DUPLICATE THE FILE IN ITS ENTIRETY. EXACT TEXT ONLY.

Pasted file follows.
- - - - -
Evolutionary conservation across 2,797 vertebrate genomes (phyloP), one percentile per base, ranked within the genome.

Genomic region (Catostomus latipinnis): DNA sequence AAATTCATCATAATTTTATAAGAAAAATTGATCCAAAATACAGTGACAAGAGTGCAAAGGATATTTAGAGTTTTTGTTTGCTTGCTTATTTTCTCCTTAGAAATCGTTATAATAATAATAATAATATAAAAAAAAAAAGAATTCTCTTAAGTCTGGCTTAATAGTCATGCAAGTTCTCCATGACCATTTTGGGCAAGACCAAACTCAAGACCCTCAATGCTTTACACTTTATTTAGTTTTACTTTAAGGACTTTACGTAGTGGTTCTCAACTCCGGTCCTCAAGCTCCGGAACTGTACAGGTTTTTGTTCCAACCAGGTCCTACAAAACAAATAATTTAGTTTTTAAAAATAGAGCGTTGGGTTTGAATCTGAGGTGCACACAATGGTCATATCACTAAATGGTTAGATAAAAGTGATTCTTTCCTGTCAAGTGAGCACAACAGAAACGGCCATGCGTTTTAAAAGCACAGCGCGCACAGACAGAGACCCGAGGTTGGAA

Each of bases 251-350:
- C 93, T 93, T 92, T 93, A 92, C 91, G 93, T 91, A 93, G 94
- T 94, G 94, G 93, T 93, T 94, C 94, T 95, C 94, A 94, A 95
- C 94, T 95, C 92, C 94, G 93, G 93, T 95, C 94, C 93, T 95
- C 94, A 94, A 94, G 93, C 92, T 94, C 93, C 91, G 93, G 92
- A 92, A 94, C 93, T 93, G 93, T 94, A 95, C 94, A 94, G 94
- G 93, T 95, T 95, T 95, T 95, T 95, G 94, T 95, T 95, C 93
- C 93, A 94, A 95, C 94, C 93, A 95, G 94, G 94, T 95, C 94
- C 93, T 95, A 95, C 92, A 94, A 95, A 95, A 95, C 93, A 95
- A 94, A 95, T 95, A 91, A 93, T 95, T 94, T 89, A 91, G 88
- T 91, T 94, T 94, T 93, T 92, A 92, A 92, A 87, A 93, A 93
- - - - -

Evolutionary conservation across 2,797 vertebrate genomes (phyloP), one percentile per base, ranked within the genome.

Genomic region (Catostomus latipinnis): DNA sequence AAATTCATCATAATTTTATAAGAAAAATTGATCCAAAATACAGTGACAAGAGTGCAAAGGATATTTAGAGTTTTTGTTTGCTTGCTTATTTTCTCCTTAGAAATCGTTATAATAATAATAATAATATAAAAAAAAAAAGAATTCTCTTAAGTCTGGCTTAATAGTCATGCAAGTTCTCCATGACCATTTTGGGCAAGACCAAACTCAAGACCCTCAATGCTTTACACTTTATTTAGTTTTACTTTAAGGACTTTACGTAGTGGTTCTCAACTCCGGTCCTCAAGCTCCGGAACTGTACAGGTTTTTGTTCCAACCAGGTCCTACAAAACAAATAATTTAGTTTTTAAAAATAGAGCGTTGGGTTTGAATCTGAGGTGCACACAATGGTCATATCACTAAATGGTTAGATAAAAGTGATTCTTTCCTGTCAAGTGAGCACAACAGAAACGGCCATGCGTTTTAAAAGCACAGCGCGCACAGACAGAGACCCGAGGTTGGAA

Each of bases 251-350:
- C 93, T 93, T 92, T 93, A 92, C 91, G 93, T 91, A 93, G 94
- T 94, G 94, G 93, T 93, T 94, C 94, T 95, C 94, A 94, A 95
- C 94, T 95, C 92, C 94, G 93, G 93, T 95, C 94, C 93, T 95
- C 94, A 94, A 94, G 93, C 92, T 94, C 93, C 91, G 93, G 92
- A 92, A 94, C 93, T 93, G 93, T 94, A 95, C 94, A 94, G 94
- G 93, T 95, T 95, T 95, T 95, T 95, G 94, T 95, T 95, C 93
- C 93, A 94, A 95, C 94, C 93, A 95, G 94, G 94, T 95, C 94
- C 93, T 95, A 95, C 92, A 94, A 95, A 95, A 95, C 93, A 95
- A 94, A 95, T 95, A 91, A 93, T 95, T 94, T 89, A 91, G 88
- T 91, T 94, T 94, T 93, T 92, A 92, A 92, A 87, A 93, A 93